The COVID-19 pandemic threw a wrench in production plans for many films and television series. It also forced talent to get creative about bringing stories to life once filming did resume. That’s especially true for Grey’s Anatomy, which needed to figure out how to film during the health crisis — and how to portray it on-screen. The latest episodes of ABC’s medical drama see its main characters coping with the COVID-19 pandemic. They also see longtime leading lady Meredith Grey (Ellen Pompeo) actually getting the virus — something that puts her in a coma for most of Grey’s Anatomy Season 17.
‘Grey’s Anatomy’ star Ellen Pompeo has asthma
Part of the reason Pompeo’s character remains unconscious for much of Grey’s Anatomy Season 17 is that the actor has asthma in real life. Pompeo has been open about her condition in the past, and it impacted her involvement in the most recent episodes of the show.
On InStyle’s Ladies First podcast, the Grey’s Anatomy star spoke about the logic behind her season 17 storyline and how it helped keep her safe.
“Well, part of the reason behind doing it was, we had this idea to do the scenes on the beach and a dream state so that we could be outside and shoot outside,” Pompeo explained. “And I have asthma. And I think the idea of getting COVID was pretty frightening for people with asthma before the vaccine. So, it was a way to mitigate my time on set and to keep me off set as much as possible, so they made this doll.”
‘Greys Anatomy’ created a Meredith doll for season 17
That’s right, many of the shots of Meredith Grey lying unconscious in a hospital bed aren’t actually Pompeo. To reduce the risk of COVID-19, the ABC series created a dummy replica of the actor to film those scenes with. Grey’s Anatomy Season 17 combines those moments with Pompeo’s actual acting, much of which takes place outdoors.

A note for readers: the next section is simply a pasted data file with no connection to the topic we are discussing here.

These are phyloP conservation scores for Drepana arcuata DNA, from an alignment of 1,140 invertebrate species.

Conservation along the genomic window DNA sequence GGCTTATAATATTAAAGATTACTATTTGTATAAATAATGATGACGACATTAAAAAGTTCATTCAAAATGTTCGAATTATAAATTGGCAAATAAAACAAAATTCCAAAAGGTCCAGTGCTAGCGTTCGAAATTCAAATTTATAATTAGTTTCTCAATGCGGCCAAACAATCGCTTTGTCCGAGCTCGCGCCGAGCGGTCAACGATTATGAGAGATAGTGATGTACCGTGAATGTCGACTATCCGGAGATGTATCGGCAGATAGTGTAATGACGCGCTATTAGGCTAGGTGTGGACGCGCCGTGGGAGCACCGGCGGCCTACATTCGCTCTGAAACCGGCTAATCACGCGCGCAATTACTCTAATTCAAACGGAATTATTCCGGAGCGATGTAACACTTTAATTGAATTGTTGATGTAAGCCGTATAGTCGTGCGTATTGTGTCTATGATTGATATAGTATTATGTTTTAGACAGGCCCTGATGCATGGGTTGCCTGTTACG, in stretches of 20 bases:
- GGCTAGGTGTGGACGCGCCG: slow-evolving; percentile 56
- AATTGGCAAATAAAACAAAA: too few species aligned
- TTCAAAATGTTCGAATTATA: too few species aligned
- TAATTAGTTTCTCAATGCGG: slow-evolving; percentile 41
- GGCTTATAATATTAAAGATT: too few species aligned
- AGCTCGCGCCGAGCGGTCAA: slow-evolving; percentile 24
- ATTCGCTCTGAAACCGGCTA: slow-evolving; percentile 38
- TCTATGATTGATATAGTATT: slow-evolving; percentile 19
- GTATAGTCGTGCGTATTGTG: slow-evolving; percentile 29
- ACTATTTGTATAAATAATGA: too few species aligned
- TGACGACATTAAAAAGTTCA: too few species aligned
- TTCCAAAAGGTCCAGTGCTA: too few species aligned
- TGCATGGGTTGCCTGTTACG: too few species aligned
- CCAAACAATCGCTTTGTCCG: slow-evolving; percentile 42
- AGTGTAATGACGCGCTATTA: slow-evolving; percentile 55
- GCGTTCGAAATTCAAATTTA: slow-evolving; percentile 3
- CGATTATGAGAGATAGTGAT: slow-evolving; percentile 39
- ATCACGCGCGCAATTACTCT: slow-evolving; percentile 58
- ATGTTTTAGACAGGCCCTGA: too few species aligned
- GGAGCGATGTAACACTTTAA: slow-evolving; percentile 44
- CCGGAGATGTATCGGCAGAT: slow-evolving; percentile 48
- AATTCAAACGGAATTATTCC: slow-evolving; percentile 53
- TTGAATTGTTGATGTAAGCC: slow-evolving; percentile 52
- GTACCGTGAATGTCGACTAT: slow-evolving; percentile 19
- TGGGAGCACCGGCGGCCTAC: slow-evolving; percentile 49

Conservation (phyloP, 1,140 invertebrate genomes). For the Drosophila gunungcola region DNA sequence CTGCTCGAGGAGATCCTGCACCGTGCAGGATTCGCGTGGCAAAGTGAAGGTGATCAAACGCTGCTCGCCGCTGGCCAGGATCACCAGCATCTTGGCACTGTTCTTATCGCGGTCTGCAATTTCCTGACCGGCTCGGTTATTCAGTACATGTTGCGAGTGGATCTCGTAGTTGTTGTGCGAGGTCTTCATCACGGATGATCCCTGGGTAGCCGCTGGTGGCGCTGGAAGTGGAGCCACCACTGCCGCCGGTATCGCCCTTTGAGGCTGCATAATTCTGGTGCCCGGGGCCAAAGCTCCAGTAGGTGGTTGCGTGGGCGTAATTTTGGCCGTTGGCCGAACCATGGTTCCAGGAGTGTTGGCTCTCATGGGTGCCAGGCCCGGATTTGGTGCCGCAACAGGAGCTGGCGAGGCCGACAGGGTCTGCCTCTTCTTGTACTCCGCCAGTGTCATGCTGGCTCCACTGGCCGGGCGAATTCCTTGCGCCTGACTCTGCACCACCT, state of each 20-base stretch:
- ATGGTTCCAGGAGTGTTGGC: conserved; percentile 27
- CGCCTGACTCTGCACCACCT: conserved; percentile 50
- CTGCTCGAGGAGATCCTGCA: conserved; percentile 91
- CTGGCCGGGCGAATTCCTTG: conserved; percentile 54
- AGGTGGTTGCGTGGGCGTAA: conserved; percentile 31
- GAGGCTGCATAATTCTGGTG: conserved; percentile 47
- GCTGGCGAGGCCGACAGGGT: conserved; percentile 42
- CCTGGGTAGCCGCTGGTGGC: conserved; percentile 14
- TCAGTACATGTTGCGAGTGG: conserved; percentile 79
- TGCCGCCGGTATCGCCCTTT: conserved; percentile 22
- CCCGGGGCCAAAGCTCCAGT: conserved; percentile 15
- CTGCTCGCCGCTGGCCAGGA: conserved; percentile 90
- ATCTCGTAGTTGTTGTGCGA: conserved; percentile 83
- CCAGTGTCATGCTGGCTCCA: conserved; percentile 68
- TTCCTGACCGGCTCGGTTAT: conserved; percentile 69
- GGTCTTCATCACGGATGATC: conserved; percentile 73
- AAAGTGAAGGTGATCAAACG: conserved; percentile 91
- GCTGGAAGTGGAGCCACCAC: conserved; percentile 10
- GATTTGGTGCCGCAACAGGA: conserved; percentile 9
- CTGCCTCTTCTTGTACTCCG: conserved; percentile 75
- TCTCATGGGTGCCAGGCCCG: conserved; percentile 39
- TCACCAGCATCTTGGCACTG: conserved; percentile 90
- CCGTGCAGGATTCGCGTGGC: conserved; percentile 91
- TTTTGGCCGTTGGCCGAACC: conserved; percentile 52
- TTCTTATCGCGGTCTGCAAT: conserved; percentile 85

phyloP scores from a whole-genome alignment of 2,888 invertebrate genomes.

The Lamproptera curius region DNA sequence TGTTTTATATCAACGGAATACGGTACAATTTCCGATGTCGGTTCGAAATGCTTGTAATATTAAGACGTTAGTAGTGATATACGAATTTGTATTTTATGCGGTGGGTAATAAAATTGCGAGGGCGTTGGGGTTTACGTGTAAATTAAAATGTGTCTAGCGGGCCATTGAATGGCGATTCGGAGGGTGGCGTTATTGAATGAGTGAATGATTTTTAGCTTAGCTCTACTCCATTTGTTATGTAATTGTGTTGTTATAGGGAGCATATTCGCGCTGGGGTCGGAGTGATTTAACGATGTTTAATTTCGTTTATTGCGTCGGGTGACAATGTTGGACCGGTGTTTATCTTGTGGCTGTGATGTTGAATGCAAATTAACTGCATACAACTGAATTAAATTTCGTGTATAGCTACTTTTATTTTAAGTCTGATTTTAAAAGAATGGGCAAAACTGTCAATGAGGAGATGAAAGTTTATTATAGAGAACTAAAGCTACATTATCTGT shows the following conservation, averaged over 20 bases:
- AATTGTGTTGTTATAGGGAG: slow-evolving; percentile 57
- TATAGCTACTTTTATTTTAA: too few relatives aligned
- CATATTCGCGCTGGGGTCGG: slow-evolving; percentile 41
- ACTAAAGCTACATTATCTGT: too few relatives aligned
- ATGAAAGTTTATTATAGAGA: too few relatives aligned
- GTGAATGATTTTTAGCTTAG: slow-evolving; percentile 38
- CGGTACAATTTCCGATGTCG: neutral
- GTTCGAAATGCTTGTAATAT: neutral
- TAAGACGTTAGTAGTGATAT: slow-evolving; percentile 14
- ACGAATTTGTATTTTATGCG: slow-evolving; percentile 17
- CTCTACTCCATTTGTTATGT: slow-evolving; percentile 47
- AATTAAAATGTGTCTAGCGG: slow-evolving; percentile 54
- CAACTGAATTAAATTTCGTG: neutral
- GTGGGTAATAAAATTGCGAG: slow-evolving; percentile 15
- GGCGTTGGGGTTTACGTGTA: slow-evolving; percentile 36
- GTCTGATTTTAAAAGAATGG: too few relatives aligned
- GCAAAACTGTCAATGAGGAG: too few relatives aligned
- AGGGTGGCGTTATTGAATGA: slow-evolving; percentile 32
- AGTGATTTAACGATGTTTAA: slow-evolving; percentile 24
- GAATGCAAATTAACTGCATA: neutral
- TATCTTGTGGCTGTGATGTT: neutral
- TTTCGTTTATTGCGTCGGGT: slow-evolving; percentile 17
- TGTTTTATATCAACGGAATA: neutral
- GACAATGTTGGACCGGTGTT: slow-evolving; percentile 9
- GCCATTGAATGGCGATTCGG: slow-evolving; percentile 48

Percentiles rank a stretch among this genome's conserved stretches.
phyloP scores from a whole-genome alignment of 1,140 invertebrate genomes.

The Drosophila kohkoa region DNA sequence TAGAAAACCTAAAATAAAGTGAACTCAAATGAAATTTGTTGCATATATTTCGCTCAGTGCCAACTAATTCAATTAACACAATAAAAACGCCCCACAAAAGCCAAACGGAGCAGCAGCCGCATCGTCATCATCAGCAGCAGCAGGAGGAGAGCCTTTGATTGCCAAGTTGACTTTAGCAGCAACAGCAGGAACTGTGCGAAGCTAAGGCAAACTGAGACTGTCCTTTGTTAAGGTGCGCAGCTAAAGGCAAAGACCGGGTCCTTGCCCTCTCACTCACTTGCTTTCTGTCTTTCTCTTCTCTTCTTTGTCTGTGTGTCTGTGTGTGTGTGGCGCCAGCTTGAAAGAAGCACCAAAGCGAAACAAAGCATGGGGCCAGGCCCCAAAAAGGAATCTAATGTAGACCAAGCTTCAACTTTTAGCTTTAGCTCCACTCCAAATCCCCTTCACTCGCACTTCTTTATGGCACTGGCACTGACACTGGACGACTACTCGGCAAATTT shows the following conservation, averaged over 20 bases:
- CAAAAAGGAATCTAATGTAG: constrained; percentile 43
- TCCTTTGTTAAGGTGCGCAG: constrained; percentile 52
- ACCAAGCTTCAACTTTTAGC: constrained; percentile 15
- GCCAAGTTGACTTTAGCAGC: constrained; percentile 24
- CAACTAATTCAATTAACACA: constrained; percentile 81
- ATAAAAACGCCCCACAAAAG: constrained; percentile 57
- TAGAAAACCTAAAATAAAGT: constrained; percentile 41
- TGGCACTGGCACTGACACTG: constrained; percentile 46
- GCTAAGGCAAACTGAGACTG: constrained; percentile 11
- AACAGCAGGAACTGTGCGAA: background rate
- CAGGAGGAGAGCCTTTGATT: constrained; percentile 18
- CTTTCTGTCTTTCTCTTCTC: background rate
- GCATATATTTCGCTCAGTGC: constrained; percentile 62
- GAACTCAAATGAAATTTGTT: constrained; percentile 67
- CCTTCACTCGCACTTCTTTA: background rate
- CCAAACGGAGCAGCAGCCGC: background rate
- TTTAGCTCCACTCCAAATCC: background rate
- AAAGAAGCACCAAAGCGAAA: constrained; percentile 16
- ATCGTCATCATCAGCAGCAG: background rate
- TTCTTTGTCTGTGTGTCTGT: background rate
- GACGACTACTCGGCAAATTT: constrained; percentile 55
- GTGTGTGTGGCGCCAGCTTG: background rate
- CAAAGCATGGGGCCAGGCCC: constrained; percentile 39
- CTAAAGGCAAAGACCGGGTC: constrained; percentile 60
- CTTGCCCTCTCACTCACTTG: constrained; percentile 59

In fact, TV writer Carina Adly Mackenzie even joked about how much Pompeo got paid to spend season 17 in bed. A Twitter user responded that it was a dummy doing most of the work, something comfirmed by Pompeo’s podcast appearance. The decision to use a doll makes sense given Pompeo’s asthma and the safety precautions in place throughout the pandemic.
However, even if the dummy kept Meredith in scenes without Pompeo being present, it did require some effort — and discomfort — on her part to make it.
Ellen Pompeo says making the doll was ‘panic-inducing’
During her appearance on the Ladie’s First podcast, Pompeo broke down the creation of the Meredith doll ahead of its season 17 scenes. Naturally, she needed to be involved in the process so the dummy would resemble her. She referred to it as “the most claustrophobic, panic-inducing” experience.
“They just paint this latex all over your face,” she explained. “I mean, most actors have had to endure this at one time or another. And it’s a really terrifying, horrible 45 minutes of just painting layers of latex on you.”
Pompeo recounted bringing her daughter with her so she’d have company while she went through the process. Even when it was finished, she needed to do some shooting to layer over the dummy. She explained how the appearance of the doll changes over time, necessitating more work to get the shots right:
“What’s interesting about it is that the material sort of degrades, for whatever reason. Whatever that latex is or whatever that thing is it over time with the hot lights or something I’m not really sure, but it starts to deteriorate, so much so that at the end of the season, I had to lay on a bed and they had to shoot my face — like take pictures of my face — so they could sort of lay it on top of [it], you know, because the face had somehow changed.
It sounds like a lot of effort went into creating a likeness of Pompeo for Grey’s Anatomy Season 17. Fortunately, it seems like Meredith will be back on her feet in season 18. Hopefully, that means Pompeo probably won’t need to go through any more horrifying experiences involving latex. From her recollection of events, one time seems like more than enough.